If he was needed for a few weeks for a small part in the latest Martin Scorcese film, he'd fly down in a heartbeat, but it's not something he actively pursues.
He spends his time cooking, writing and teaching tai chi.
Working on a play is a healthy distraction, but he is looking forward to going back to his real life, which is supported comfortably with a writer's pension, of which he said, “If that ever went away, we would be in deep doo-doo.”
Considine has 110 acting credits listed on the Internet Movie Database, imdb.com, beginning with the uncredited “boy” in the 1942 film “A Yank at Eaton” to a lead role in the 2005 direct-to-video film “The Mongol King.”
In between, he acted in television shows ranging from “The Outer Limits” and “The Twilight Zone” to “My Favorite Martian” and “The Beverly Hillbillies,” to name just a few.
During his acting career, he worked as a writer — hence, the pension — for “My Three Sons,” which starred his brother, Tim Considine, for the first few seasons; “MacGyver;” “Marcus Welby, M.D.;” and the 1978 Robert Altman film, “A Wedding.”
He won the most public attention from his roles in daytime soap operas, such as playing “billionaire bastard” Reginald Love in “Another World” from 1986 to 1988.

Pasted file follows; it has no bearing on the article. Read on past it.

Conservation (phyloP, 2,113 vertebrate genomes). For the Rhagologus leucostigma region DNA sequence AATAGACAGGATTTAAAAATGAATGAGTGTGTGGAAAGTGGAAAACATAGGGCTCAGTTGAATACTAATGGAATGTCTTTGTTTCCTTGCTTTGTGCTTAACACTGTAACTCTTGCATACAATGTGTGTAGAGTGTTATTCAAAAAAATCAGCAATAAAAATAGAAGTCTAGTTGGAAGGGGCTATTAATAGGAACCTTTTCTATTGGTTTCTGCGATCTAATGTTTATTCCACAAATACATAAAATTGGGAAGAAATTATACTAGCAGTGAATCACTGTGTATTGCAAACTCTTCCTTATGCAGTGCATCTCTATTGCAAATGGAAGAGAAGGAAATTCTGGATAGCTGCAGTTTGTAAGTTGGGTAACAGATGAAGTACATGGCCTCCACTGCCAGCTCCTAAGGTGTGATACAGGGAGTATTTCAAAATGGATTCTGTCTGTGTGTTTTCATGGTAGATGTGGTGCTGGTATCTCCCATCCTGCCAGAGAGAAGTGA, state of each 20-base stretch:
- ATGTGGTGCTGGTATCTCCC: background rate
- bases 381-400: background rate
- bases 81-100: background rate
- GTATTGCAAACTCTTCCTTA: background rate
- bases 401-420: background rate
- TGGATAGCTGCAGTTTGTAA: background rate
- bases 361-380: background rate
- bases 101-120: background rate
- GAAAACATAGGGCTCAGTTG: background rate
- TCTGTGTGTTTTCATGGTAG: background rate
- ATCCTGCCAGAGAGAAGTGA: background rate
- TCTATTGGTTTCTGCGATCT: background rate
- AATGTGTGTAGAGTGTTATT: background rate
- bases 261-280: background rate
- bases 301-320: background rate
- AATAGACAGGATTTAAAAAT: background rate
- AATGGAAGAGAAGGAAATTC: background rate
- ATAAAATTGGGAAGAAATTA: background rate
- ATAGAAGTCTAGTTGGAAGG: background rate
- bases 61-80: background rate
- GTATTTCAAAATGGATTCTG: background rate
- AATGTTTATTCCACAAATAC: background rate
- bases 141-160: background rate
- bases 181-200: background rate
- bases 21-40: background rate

“I was on a train when the conductor recognized me as the 'billionaire bastard' and told me to get off his train,” Considine said.
“The other passengers told him that it was just a character and that I was an actor, but he still kicked me off.”
Considine said he “was never a celebrity” and was amazed by what his close friend Paul Newman had to tolerate.
“We were at a restaurant, and two women followed him into the restroom with cameras,” Considine said. “When I asked, he said it happened to him all the time.”
While he was usually left alone in Los Angeles, he is almost never recognized in Port Townsend, where he appears to be just another retired guy.
Living here, he's had the opportunity to rediscover his own past, finding that his maternal grandfather, theater magnate Alexander Pantages, actually jumped ship in Port Townsend in the early 20th century.
“I always heard that he had landed in Seattle, but when I moved here, I learned that he jumped ship right here, in Port Townsend,” he said.
Pantages was a theater impresario, opening theaters that still bear his name, while his paternal grandfather, also John Considine, was a promoter and producer in Seattle.
Both his grandparents were accused of crimes but dodged the bullet.
Pantages was arrested for investigation of rape but was not convicted after a lawyer argued that physically, he could not have done it.
The other grandfather was accused of killing a former police chief but successfully argued that it was in self-defense — even though the victim was unconscious during the shooting, Considine said.
The two didn't care for each other.